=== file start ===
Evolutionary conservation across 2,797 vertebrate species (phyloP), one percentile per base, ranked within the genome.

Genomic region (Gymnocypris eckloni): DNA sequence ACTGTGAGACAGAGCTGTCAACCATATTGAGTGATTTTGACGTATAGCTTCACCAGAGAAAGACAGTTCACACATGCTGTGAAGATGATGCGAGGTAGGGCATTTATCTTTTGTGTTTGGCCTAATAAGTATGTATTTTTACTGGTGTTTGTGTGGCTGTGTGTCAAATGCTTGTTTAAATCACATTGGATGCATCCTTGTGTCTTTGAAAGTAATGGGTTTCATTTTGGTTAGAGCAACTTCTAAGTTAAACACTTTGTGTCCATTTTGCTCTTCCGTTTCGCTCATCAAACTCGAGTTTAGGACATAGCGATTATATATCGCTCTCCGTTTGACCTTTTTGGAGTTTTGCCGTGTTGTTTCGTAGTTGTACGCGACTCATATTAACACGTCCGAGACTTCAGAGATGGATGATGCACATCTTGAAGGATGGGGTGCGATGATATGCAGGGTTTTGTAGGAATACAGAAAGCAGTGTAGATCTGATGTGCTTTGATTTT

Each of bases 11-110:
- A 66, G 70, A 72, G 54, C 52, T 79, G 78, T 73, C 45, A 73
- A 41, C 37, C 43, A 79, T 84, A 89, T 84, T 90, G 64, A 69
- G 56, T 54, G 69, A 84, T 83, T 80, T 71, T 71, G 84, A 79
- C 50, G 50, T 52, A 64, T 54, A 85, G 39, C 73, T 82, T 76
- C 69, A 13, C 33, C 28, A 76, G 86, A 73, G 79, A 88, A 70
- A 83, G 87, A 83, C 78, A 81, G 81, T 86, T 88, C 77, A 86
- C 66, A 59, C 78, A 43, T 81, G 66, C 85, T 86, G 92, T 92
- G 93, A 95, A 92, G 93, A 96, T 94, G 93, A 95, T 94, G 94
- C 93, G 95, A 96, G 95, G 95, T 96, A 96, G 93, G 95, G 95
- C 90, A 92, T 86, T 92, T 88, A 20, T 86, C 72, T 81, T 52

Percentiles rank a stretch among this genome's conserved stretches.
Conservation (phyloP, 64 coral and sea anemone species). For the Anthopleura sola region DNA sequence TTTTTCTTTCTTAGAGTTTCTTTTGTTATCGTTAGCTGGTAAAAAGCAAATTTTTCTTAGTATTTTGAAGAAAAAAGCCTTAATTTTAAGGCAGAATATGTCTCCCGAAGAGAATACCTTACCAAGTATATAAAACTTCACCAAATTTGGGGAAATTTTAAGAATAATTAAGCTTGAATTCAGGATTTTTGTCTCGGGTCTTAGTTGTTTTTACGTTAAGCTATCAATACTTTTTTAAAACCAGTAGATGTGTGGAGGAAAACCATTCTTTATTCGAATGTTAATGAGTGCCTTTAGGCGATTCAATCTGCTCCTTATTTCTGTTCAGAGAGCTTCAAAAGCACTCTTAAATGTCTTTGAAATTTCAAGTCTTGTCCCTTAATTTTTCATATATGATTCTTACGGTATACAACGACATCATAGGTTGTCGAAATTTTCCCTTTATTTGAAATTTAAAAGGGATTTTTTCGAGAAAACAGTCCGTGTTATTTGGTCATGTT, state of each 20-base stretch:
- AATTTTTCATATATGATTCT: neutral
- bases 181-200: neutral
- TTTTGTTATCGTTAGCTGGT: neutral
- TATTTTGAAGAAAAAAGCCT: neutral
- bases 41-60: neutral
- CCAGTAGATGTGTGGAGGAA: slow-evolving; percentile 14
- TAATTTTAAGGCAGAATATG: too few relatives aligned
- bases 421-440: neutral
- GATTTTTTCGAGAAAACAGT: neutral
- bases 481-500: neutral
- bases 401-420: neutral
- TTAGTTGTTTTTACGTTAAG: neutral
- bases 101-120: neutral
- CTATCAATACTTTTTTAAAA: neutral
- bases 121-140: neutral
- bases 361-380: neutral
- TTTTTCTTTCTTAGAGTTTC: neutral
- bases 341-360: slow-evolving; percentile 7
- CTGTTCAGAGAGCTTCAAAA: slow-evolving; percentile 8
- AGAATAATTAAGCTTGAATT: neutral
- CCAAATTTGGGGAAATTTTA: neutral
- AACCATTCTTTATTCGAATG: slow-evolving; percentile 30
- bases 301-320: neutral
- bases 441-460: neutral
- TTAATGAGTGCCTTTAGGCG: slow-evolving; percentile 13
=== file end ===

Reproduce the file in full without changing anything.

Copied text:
Evolutionary conservation across 2,797 vertebrate species (phyloP), one percentile per base, ranked within the genome.

Genomic region (Gymnocypris eckloni): DNA sequence ACTGTGAGACAGAGCTGTCAACCATATTGAGTGATTTTGACGTATAGCTTCACCAGAGAAAGACAGTTCACACATGCTGTGAAGATGATGCGAGGTAGGGCATTTATCTTTTGTGTTTGGCCTAATAAGTATGTATTTTTACTGGTGTTTGTGTGGCTGTGTGTCAAATGCTTGTTTAAATCACATTGGATGCATCCTTGTGTCTTTGAAAGTAATGGGTTTCATTTTGGTTAGAGCAACTTCTAAGTTAAACACTTTGTGTCCATTTTGCTCTTCCGTTTCGCTCATCAAACTCGAGTTTAGGACATAGCGATTATATATCGCTCTCCGTTTGACCTTTTTGGAGTTTTGCCGTGTTGTTTCGTAGTTGTACGCGACTCATATTAACACGTCCGAGACTTCAGAGATGGATGATGCACATCTTGAAGGATGGGGTGCGATGATATGCAGGGTTTTGTAGGAATACAGAAAGCAGTGTAGATCTGATGTGCTTTGATTTT

Each of bases 11-110:
- A 66, G 70, A 72, G 54, C 52, T 79, G 78, T 73, C 45, A 73
- A 41, C 37, C 43, A 79, T 84, A 89, T 84, T 90, G 64, A 69
- G 56, T 54, G 69, A 84, T 83, T 80, T 71, T 71, G 84, A 79
- C 50, G 50, T 52, A 64, T 54, A 85, G 39, C 73, T 82, T 76
- C 69, A 13, C 33, C 28, A 76, G 86, A 73, G 79, A 88, A 70
- A 83, G 87, A 83, C 78, A 81, G 81, T 86, T 88, C 77, A 86
- C 66, A 59, C 78, A 43, T 81, G 66, C 85, T 86, G 92, T 92
- G 93, A 95, A 92, G 93, A 96, T 94, G 93, A 95, T 94, G 94
- C 93, G 95, A 96, G 95, G 95, T 96, A 96, G 93, G 95, G 95
- C 90, A 92, T 86, T 92, T 88, A 20, T 86, C 72, T 81, T 52

Percentiles rank a stretch among this genome's conserved stretches.
Conservation (phyloP, 64 coral and sea anemone species). For the Anthopleura sola region DNA sequence TTTTTCTTTCTTAGAGTTTCTTTTGTTATCGTTAGCTGGTAAAAAGCAAATTTTTCTTAGTATTTTGAAGAAAAAAGCCTTAATTTTAAGGCAGAATATGTCTCCCGAAGAGAATACCTTACCAAGTATATAAAACTTCACCAAATTTGGGGAAATTTTAAGAATAATTAAGCTTGAATTCAGGATTTTTGTCTCGGGTCTTAGTTGTTTTTACGTTAAGCTATCAATACTTTTTTAAAACCAGTAGATGTGTGGAGGAAAACCATTCTTTATTCGAATGTTAATGAGTGCCTTTAGGCGATTCAATCTGCTCCTTATTTCTGTTCAGAGAGCTTCAAAAGCACTCTTAAATGTCTTTGAAATTTCAAGTCTTGTCCCTTAATTTTTCATATATGATTCTTACGGTATACAACGACATCATAGGTTGTCGAAATTTTCCCTTTATTTGAAATTTAAAAGGGATTTTTTCGAGAAAACAGTCCGTGTTATTTGGTCATGTT, state of each 20-base stretch:
- AATTTTTCATATATGATTCT: neutral
- bases 181-200: neutral
- TTTTGTTATCGTTAGCTGGT: neutral
- TATTTTGAAGAAAAAAGCCT: neutral
- bases 41-60: neutral
- CCAGTAGATGTGTGGAGGAA: slow-evolving; percentile 14
- TAATTTTAAGGCAGAATATG: too few relatives aligned
- bases 421-440: neutral
- GATTTTTTCGAGAAAACAGT: neutral
- bases 481-500: neutral
- bases 401-420: neutral
- TTAGTTGTTTTTACGTTAAG: neutral
- bases 101-120: neutral
- CTATCAATACTTTTTTAAAA: neutral
- bases 121-140: neutral
- bases 361-380: neutral
- TTTTTCTTTCTTAGAGTTTC: neutral
- bases 341-360: slow-evolving; percentile 7
- CTGTTCAGAGAGCTTCAAAA: slow-evolving; percentile 8
- AGAATAATTAAGCTTGAATT: neutral
- CCAAATTTGGGGAAATTTTA: neutral
- AACCATTCTTTATTCGAATG: slow-evolving; percentile 30
- bases 301-320: neutral
- bases 441-460: neutral
- TTAATGAGTGCCTTTAGGCG: slow-evolving; percentile 13